iSuppli says iPod nano is cheaper to build

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Jonny Evans
PC World
Wednesday, September 19, 2007; 3:19 PM

The new iPod nano combines components from a range of brand new suppliers, enabling Apple to offer more features at lower price points, according to iSuppli.

iSuppli has issued a tear down analysis of the nano, finding a completely new design that reuses almost no components employed in the previous model.

Component suppliers making their nano product line debut in the latest version include Micron Technology, Dialog Semiconductor and Intersil, while Synaptics returns to the iPod after an absence.

Components from previous suppliers, NXP Semiconductors and Cypress Semiconductor are not used in the current model iPod nano.

"The changes in components have resulted in significant cost reductions in the nano design, allowing Apple to offer a product that is less expensive to build and that has enhanced features compared to its predecessor," said Andrew Rassweiler, senior analyst and teardown services manager for iSuppli.

iSuppli's Teardown Analysis team dissected the iPod nano, finding that the 4GB model costs US$58.85 in component costs and $82.85 for the 8GB model.

These estimates don't include costs for manufacturing, software, intellectual property, accessories and packaging. Research and development costs are also excluded.

Despite these exclusions, it's still good news for Apple. iSuppli estimates that the component costs of the new 4GB nano are 18.5 percent lower than the preceding version (which cost $72.24).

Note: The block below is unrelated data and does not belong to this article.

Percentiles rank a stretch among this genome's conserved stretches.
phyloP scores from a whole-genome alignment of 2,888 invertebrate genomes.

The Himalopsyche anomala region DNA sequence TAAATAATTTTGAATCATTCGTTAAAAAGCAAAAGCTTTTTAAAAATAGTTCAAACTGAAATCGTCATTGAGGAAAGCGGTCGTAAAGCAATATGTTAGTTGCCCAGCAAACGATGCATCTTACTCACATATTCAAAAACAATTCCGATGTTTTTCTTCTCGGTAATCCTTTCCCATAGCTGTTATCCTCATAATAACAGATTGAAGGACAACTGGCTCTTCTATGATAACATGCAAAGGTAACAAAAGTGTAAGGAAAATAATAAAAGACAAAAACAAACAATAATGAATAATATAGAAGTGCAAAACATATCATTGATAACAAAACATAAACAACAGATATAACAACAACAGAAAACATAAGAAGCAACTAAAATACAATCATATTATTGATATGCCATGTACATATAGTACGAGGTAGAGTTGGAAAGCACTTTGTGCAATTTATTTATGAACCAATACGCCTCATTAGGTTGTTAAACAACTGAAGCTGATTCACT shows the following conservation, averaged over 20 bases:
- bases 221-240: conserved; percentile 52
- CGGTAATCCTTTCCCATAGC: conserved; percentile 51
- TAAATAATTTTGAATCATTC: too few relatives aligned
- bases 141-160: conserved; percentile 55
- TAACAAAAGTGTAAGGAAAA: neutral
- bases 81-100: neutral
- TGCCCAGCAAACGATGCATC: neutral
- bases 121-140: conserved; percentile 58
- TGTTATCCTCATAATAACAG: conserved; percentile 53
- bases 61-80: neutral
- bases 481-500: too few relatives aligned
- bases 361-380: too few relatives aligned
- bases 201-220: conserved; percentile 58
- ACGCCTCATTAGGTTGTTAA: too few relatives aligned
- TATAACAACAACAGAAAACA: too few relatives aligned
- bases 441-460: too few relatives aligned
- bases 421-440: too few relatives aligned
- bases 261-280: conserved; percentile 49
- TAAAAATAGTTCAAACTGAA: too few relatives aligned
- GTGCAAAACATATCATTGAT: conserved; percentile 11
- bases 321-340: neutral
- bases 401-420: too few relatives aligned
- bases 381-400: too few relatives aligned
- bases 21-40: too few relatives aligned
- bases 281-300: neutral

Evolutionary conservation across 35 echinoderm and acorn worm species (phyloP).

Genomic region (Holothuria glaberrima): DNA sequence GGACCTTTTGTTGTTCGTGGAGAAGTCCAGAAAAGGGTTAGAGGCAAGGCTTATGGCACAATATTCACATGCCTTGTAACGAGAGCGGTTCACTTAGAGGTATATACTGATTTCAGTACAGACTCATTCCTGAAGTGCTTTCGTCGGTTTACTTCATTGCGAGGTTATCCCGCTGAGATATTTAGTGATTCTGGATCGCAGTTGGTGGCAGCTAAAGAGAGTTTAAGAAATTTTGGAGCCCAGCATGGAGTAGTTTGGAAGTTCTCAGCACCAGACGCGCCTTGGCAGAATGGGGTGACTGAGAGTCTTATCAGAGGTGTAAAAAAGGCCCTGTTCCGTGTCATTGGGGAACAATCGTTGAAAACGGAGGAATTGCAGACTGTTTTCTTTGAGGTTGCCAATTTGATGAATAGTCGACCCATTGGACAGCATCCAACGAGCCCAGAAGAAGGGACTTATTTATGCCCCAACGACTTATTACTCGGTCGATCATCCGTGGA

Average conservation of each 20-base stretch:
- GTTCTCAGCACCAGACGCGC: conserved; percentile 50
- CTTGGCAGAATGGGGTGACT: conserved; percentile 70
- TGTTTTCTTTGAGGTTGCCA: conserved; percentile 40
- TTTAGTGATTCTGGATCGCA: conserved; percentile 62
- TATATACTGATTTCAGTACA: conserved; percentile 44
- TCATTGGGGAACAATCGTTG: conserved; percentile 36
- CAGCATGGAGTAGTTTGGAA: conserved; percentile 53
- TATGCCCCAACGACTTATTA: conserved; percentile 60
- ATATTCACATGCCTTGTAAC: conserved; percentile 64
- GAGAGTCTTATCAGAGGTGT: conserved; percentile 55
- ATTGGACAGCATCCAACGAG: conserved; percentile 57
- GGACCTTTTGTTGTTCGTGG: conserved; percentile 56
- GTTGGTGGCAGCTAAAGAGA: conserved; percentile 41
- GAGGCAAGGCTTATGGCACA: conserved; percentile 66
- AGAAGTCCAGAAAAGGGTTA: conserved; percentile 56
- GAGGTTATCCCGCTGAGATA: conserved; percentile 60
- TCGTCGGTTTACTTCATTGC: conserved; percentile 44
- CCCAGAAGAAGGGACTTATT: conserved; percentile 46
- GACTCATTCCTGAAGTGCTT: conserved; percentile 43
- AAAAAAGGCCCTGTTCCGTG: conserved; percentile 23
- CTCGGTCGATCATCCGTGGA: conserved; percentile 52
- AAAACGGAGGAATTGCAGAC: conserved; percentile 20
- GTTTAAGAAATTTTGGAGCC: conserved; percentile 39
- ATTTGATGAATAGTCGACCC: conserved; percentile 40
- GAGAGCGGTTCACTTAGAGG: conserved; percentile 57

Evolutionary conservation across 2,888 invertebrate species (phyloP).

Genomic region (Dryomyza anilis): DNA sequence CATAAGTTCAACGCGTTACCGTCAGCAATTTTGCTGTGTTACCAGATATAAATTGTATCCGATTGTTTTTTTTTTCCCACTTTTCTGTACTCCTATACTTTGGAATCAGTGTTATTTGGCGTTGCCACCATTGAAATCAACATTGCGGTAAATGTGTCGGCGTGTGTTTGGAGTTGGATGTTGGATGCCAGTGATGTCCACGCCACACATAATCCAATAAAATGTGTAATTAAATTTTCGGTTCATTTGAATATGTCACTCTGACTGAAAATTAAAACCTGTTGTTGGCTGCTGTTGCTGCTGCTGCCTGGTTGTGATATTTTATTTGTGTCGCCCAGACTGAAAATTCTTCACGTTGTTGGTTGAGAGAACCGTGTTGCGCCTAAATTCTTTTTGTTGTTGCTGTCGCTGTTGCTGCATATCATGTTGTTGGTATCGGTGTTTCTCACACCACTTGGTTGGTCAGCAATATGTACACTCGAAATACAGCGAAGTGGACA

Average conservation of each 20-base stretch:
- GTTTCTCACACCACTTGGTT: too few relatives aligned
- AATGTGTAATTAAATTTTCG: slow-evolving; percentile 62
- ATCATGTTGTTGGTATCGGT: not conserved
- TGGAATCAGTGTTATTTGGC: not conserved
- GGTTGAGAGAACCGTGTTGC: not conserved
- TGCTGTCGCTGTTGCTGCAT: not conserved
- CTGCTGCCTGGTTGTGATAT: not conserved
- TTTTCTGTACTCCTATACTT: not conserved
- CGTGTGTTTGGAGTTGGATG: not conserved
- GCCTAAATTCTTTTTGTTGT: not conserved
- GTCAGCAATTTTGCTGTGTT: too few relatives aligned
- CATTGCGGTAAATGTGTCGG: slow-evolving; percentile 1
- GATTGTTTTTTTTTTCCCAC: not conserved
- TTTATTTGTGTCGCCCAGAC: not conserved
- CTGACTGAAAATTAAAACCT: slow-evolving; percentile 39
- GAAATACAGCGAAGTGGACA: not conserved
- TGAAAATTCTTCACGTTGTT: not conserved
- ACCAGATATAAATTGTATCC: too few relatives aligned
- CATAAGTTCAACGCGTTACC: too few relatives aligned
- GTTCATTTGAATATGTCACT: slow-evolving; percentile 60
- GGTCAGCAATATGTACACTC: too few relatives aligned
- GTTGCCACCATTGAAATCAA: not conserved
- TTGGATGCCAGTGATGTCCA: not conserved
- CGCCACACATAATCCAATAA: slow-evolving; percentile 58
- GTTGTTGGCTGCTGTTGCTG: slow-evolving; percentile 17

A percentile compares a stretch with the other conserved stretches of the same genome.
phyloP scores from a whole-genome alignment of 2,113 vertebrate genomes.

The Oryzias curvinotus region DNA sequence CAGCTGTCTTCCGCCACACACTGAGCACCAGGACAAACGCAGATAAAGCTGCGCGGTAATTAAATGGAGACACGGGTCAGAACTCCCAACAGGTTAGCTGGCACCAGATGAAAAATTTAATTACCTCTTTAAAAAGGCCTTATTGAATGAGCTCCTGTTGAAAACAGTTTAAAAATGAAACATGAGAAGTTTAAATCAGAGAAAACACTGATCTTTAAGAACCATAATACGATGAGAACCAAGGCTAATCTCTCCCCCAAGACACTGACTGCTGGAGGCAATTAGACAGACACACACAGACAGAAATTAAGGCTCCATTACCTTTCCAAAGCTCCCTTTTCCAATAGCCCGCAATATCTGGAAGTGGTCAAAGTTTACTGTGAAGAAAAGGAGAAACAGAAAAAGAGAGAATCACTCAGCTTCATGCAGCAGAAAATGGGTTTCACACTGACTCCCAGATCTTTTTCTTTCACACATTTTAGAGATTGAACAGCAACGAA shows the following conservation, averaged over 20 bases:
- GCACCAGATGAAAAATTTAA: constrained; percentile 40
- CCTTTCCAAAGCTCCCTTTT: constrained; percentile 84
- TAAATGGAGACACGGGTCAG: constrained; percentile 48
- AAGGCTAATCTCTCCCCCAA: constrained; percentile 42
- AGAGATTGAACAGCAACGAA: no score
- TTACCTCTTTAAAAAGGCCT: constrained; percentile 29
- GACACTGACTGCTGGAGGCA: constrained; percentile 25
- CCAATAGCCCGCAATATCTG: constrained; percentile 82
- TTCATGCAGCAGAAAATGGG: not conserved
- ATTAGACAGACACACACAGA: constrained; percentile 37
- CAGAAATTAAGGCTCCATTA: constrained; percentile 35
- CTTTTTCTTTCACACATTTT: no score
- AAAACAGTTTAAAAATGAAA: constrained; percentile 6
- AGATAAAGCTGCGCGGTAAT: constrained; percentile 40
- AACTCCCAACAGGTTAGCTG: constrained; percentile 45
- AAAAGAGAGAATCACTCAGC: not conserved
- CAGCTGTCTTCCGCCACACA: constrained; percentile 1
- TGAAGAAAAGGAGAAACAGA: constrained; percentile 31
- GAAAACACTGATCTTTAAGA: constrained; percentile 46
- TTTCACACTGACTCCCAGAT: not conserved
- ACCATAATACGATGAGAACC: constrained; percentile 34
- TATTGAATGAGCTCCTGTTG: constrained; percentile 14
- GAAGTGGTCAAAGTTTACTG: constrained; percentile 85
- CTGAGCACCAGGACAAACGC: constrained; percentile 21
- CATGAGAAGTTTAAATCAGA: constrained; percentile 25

The current generation iPod nano is the cheapest iPod nano model (in terms of component costs) Apple has ever built, the analysts said.

Apple's products traditionally have been sold at retail pricing that is about twice the level of their hardware component costs, based on iSuppli's teardown extensive analysis of previous devices, iPhone, iPod shuffle and iPod nano. Apple has exceeded this margin in the new models.

Apple turned to Micron for the flash memory used in the new nano. Samsung provides the combined core video processor chip used in the system. This part costs $8.60.

iSuppli tentatively forecasts that total iPod nano shipments will reach about 23 million units in 2007 and 27.9 million during 2008.

"Consumers will be interested in buying the nanos due to their enhanced features, mainly video capability and a high-quality display," said Chris Crotty, senior analyst, consumer electronics for iSuppli.


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